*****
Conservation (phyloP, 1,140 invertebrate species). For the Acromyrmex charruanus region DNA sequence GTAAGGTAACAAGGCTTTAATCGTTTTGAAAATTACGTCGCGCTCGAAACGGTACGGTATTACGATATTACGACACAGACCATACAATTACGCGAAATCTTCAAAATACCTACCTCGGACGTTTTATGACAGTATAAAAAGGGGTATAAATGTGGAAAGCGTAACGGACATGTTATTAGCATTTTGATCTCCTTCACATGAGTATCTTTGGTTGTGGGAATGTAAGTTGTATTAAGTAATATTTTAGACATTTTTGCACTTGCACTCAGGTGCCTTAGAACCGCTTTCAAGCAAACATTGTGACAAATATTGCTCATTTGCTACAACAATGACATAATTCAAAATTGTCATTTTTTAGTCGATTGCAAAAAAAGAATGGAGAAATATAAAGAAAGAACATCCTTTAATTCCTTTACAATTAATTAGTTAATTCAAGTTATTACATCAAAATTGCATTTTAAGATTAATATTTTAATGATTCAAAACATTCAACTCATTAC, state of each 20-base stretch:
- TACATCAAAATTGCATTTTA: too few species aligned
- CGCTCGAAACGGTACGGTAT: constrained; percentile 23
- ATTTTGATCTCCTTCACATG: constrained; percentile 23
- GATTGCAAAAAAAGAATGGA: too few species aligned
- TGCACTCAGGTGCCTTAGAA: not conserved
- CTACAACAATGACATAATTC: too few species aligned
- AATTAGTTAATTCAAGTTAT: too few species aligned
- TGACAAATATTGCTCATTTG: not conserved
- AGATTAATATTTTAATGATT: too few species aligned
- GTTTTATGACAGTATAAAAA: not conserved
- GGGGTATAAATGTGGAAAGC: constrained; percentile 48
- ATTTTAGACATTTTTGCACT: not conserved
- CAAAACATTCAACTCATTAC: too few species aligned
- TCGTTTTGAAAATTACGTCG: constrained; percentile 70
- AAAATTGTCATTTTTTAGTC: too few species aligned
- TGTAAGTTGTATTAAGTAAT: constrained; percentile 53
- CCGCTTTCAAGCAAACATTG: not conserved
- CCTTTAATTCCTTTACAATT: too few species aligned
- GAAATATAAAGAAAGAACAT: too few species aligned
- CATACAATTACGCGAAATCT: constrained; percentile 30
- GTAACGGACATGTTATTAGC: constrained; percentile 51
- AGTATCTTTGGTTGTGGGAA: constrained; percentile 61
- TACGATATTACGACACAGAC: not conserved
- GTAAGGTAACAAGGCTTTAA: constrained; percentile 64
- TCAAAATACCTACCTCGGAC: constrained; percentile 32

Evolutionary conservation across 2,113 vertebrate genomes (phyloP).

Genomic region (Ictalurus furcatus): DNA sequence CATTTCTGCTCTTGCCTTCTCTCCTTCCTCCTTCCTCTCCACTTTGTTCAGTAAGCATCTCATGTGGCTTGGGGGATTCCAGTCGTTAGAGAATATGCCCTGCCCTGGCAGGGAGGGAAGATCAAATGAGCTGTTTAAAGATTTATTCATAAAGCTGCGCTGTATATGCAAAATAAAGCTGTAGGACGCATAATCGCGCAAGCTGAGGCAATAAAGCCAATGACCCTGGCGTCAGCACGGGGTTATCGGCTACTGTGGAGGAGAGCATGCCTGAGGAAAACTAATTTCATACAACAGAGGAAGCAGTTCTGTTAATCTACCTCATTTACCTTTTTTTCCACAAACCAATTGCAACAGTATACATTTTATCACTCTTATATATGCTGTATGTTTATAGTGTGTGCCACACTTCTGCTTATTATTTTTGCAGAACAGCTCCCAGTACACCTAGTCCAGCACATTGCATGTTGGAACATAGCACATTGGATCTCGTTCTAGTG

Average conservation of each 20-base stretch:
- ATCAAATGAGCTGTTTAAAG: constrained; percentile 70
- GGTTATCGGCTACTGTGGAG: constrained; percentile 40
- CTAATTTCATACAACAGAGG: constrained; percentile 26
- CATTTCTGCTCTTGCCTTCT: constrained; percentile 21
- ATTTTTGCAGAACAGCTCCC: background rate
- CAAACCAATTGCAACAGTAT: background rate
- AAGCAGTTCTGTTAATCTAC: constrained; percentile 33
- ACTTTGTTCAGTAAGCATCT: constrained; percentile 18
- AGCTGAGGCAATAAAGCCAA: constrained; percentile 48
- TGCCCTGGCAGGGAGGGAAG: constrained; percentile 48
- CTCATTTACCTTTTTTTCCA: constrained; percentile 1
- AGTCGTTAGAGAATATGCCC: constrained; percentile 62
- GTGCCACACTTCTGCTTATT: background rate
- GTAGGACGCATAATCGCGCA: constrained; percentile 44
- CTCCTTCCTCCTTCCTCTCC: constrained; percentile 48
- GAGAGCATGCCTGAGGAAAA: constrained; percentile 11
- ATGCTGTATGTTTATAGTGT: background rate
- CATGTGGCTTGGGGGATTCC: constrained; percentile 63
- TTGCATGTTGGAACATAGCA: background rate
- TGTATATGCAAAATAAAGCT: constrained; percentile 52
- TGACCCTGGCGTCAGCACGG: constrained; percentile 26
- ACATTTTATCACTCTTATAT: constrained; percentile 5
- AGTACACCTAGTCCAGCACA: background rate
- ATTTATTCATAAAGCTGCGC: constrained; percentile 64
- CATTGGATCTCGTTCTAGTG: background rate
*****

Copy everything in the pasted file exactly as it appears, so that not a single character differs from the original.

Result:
Conservation (phyloP, 1,140 invertebrate species). For the Acromyrmex charruanus region DNA sequence GTAAGGTAACAAGGCTTTAATCGTTTTGAAAATTACGTCGCGCTCGAAACGGTACGGTATTACGATATTACGACACAGACCATACAATTACGCGAAATCTTCAAAATACCTACCTCGGACGTTTTATGACAGTATAAAAAGGGGTATAAATGTGGAAAGCGTAACGGACATGTTATTAGCATTTTGATCTCCTTCACATGAGTATCTTTGGTTGTGGGAATGTAAGTTGTATTAAGTAATATTTTAGACATTTTTGCACTTGCACTCAGGTGCCTTAGAACCGCTTTCAAGCAAACATTGTGACAAATATTGCTCATTTGCTACAACAATGACATAATTCAAAATTGTCATTTTTTAGTCGATTGCAAAAAAAGAATGGAGAAATATAAAGAAAGAACATCCTTTAATTCCTTTACAATTAATTAGTTAATTCAAGTTATTACATCAAAATTGCATTTTAAGATTAATATTTTAATGATTCAAAACATTCAACTCATTAC, state of each 20-base stretch:
- TACATCAAAATTGCATTTTA: too few species aligned
- CGCTCGAAACGGTACGGTAT: constrained; percentile 23
- ATTTTGATCTCCTTCACATG: constrained; percentile 23
- GATTGCAAAAAAAGAATGGA: too few species aligned
- TGCACTCAGGTGCCTTAGAA: not conserved
- CTACAACAATGACATAATTC: too few species aligned
- AATTAGTTAATTCAAGTTAT: too few species aligned
- TGACAAATATTGCTCATTTG: not conserved
- AGATTAATATTTTAATGATT: too few species aligned
- GTTTTATGACAGTATAAAAA: not conserved
- GGGGTATAAATGTGGAAAGC: constrained; percentile 48
- ATTTTAGACATTTTTGCACT: not conserved
- CAAAACATTCAACTCATTAC: too few species aligned
- TCGTTTTGAAAATTACGTCG: constrained; percentile 70
- AAAATTGTCATTTTTTAGTC: too few species aligned
- TGTAAGTTGTATTAAGTAAT: constrained; percentile 53
- CCGCTTTCAAGCAAACATTG: not conserved
- CCTTTAATTCCTTTACAATT: too few species aligned
- GAAATATAAAGAAAGAACAT: too few species aligned
- CATACAATTACGCGAAATCT: constrained; percentile 30
- GTAACGGACATGTTATTAGC: constrained; percentile 51
- AGTATCTTTGGTTGTGGGAA: constrained; percentile 61
- TACGATATTACGACACAGAC: not conserved
- GTAAGGTAACAAGGCTTTAA: constrained; percentile 64
- TCAAAATACCTACCTCGGAC: constrained; percentile 32

Evolutionary conservation across 2,113 vertebrate genomes (phyloP).

Genomic region (Ictalurus furcatus): DNA sequence CATTTCTGCTCTTGCCTTCTCTCCTTCCTCCTTCCTCTCCACTTTGTTCAGTAAGCATCTCATGTGGCTTGGGGGATTCCAGTCGTTAGAGAATATGCCCTGCCCTGGCAGGGAGGGAAGATCAAATGAGCTGTTTAAAGATTTATTCATAAAGCTGCGCTGTATATGCAAAATAAAGCTGTAGGACGCATAATCGCGCAAGCTGAGGCAATAAAGCCAATGACCCTGGCGTCAGCACGGGGTTATCGGCTACTGTGGAGGAGAGCATGCCTGAGGAAAACTAATTTCATACAACAGAGGAAGCAGTTCTGTTAATCTACCTCATTTACCTTTTTTTCCACAAACCAATTGCAACAGTATACATTTTATCACTCTTATATATGCTGTATGTTTATAGTGTGTGCCACACTTCTGCTTATTATTTTTGCAGAACAGCTCCCAGTACACCTAGTCCAGCACATTGCATGTTGGAACATAGCACATTGGATCTCGTTCTAGTG

Average conservation of each 20-base stretch:
- ATCAAATGAGCTGTTTAAAG: constrained; percentile 70
- GGTTATCGGCTACTGTGGAG: constrained; percentile 40
- CTAATTTCATACAACAGAGG: constrained; percentile 26
- CATTTCTGCTCTTGCCTTCT: constrained; percentile 21
- ATTTTTGCAGAACAGCTCCC: background rate
- CAAACCAATTGCAACAGTAT: background rate
- AAGCAGTTCTGTTAATCTAC: constrained; percentile 33
- ACTTTGTTCAGTAAGCATCT: constrained; percentile 18
- AGCTGAGGCAATAAAGCCAA: constrained; percentile 48
- TGCCCTGGCAGGGAGGGAAG: constrained; percentile 48
- CTCATTTACCTTTTTTTCCA: constrained; percentile 1
- AGTCGTTAGAGAATATGCCC: constrained; percentile 62
- GTGCCACACTTCTGCTTATT: background rate
- GTAGGACGCATAATCGCGCA: constrained; percentile 44
- CTCCTTCCTCCTTCCTCTCC: constrained; percentile 48
- GAGAGCATGCCTGAGGAAAA: constrained; percentile 11
- ATGCTGTATGTTTATAGTGT: background rate
- CATGTGGCTTGGGGGATTCC: constrained; percentile 63
- TTGCATGTTGGAACATAGCA: background rate
- TGTATATGCAAAATAAAGCT: constrained; percentile 52
- TGACCCTGGCGTCAGCACGG: constrained; percentile 26
- ACATTTTATCACTCTTATAT: constrained; percentile 5
- AGTACACCTAGTCCAGCACA: background rate
- ATTTATTCATAAAGCTGCGC: constrained; percentile 64
- CATTGGATCTCGTTCTAGTG: background rate